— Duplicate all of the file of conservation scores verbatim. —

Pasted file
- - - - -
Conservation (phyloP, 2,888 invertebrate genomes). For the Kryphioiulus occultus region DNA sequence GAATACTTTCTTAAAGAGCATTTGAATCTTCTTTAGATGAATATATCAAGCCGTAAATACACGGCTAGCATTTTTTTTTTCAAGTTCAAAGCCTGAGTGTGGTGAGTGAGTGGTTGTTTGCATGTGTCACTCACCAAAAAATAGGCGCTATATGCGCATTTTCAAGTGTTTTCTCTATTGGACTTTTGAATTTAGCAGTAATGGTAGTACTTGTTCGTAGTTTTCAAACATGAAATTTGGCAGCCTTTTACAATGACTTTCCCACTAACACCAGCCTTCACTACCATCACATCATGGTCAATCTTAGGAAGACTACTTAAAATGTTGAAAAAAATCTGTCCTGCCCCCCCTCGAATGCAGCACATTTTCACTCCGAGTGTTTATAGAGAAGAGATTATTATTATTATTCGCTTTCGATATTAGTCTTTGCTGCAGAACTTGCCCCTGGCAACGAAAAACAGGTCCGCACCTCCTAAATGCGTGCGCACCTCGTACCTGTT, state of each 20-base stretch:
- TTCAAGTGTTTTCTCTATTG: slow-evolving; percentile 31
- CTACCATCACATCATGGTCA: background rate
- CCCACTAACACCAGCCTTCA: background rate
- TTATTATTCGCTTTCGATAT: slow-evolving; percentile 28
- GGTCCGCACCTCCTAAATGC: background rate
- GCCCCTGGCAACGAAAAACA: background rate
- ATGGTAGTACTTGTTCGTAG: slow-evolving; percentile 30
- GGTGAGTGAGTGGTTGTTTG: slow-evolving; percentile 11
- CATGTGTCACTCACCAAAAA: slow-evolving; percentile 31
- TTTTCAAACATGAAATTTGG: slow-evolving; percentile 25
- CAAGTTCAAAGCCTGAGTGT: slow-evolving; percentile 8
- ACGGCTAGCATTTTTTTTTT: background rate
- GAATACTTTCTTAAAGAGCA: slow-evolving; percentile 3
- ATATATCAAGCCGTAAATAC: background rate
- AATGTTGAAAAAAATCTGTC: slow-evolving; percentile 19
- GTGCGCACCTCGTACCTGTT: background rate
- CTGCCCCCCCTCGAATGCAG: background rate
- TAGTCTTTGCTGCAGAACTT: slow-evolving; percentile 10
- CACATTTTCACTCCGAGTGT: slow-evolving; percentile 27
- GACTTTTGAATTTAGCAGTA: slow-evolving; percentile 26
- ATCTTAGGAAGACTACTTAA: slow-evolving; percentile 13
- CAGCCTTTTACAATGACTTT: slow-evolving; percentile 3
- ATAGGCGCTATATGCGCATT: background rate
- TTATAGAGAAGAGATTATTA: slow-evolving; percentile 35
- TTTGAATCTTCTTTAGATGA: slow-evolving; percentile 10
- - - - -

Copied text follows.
Conservation (phyloP, 2,888 invertebrate genomes). For the Kryphioiulus occultus region DNA sequence GAATACTTTCTTAAAGAGCATTTGAATCTTCTTTAGATGAATATATCAAGCCGTAAATACACGGCTAGCATTTTTTTTTTCAAGTTCAAAGCCTGAGTGTGGTGAGTGAGTGGTTGTTTGCATGTGTCACTCACCAAAAAATAGGCGCTATATGCGCATTTTCAAGTGTTTTCTCTATTGGACTTTTGAATTTAGCAGTAATGGTAGTACTTGTTCGTAGTTTTCAAACATGAAATTTGGCAGCCTTTTACAATGACTTTCCCACTAACACCAGCCTTCACTACCATCACATCATGGTCAATCTTAGGAAGACTACTTAAAATGTTGAAAAAAATCTGTCCTGCCCCCCCTCGAATGCAGCACATTTTCACTCCGAGTGTTTATAGAGAAGAGATTATTATTATTATTCGCTTTCGATATTAGTCTTTGCTGCAGAACTTGCCCCTGGCAACGAAAAACAGGTCCGCACCTCCTAAATGCGTGCGCACCTCGTACCTGTT, state of each 20-base stretch:
- TTCAAGTGTTTTCTCTATTG: slow-evolving; percentile 31
- CTACCATCACATCATGGTCA: background rate
- CCCACTAACACCAGCCTTCA: background rate
- TTATTATTCGCTTTCGATAT: slow-evolving; percentile 28
- GGTCCGCACCTCCTAAATGC: background rate
- GCCCCTGGCAACGAAAAACA: background rate
- ATGGTAGTACTTGTTCGTAG: slow-evolving; percentile 30
- GGTGAGTGAGTGGTTGTTTG: slow-evolving; percentile 11
- CATGTGTCACTCACCAAAAA: slow-evolving; percentile 31
- TTTTCAAACATGAAATTTGG: slow-evolving; percentile 25
- CAAGTTCAAAGCCTGAGTGT: slow-evolving; percentile 8
- ACGGCTAGCATTTTTTTTTT: background rate
- GAATACTTTCTTAAAGAGCA: slow-evolving; percentile 3
- ATATATCAAGCCGTAAATAC: background rate
- AATGTTGAAAAAAATCTGTC: slow-evolving; percentile 19
- GTGCGCACCTCGTACCTGTT: background rate
- CTGCCCCCCCTCGAATGCAG: background rate
- TAGTCTTTGCTGCAGAACTT: slow-evolving; percentile 10
- CACATTTTCACTCCGAGTGT: slow-evolving; percentile 27
- GACTTTTGAATTTAGCAGTA: slow-evolving; percentile 26
- ATCTTAGGAAGACTACTTAA: slow-evolving; percentile 13
- CAGCCTTTTACAATGACTTT: slow-evolving; percentile 3
- ATAGGCGCTATATGCGCATT: background rate
- TTATAGAGAAGAGATTATTA: slow-evolving; percentile 35
- TTTGAATCTTCTTTAGATGA: slow-evolving; percentile 10